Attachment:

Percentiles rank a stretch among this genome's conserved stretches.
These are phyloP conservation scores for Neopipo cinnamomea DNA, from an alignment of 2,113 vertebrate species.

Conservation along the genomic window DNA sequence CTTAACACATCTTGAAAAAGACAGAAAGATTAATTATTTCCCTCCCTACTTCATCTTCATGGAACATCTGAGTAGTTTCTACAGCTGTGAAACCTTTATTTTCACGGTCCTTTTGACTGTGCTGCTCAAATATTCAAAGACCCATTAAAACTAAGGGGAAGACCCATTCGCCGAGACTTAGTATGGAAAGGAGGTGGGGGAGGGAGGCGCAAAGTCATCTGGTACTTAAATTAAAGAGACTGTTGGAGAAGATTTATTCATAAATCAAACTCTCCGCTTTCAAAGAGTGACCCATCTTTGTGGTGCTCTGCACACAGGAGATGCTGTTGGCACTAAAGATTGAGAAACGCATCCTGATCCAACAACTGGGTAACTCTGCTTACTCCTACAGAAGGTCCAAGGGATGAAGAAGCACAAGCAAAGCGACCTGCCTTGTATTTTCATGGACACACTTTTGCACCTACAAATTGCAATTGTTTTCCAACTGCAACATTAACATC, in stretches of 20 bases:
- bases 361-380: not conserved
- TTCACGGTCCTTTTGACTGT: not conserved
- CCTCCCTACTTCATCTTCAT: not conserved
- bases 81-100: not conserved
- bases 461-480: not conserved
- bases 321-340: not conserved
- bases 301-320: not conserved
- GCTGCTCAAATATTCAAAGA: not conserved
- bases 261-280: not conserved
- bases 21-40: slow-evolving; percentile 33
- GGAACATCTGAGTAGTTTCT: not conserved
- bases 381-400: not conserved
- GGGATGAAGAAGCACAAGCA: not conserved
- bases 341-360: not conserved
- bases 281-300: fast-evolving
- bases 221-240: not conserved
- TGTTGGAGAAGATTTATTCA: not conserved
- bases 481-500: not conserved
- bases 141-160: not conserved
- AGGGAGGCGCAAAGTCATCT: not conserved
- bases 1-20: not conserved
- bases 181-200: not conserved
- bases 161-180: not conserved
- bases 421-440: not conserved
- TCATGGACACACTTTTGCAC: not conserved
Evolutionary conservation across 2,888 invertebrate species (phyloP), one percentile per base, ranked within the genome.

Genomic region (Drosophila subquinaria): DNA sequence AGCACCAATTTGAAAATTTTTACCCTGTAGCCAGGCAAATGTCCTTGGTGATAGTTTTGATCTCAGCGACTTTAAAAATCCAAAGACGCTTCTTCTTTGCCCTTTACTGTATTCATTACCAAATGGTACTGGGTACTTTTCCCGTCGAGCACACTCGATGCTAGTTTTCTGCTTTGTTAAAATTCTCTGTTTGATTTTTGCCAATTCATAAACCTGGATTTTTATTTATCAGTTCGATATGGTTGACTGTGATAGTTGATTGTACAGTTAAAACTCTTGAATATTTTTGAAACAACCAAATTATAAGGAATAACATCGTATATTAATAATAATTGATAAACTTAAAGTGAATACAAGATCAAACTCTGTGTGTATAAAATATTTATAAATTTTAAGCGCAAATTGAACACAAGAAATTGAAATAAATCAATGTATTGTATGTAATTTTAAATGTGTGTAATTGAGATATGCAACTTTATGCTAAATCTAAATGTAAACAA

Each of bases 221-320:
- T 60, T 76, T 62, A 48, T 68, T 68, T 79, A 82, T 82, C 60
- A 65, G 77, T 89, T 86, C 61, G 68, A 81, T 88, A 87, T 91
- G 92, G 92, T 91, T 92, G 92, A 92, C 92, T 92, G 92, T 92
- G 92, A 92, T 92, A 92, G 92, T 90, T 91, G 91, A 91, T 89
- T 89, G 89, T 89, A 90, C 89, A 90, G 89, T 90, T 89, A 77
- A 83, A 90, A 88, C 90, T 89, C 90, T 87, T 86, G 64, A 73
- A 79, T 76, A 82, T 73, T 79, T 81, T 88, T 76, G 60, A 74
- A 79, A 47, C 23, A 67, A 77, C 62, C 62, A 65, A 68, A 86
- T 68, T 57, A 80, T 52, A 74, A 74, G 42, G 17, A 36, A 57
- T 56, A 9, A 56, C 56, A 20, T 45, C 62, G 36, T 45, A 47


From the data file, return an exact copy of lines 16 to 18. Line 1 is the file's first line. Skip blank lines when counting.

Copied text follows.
- GGGATGAAGAAGCACAAGCA: not conserved
- bases 341-360: not conserved
- bases 281-300: fast-evolving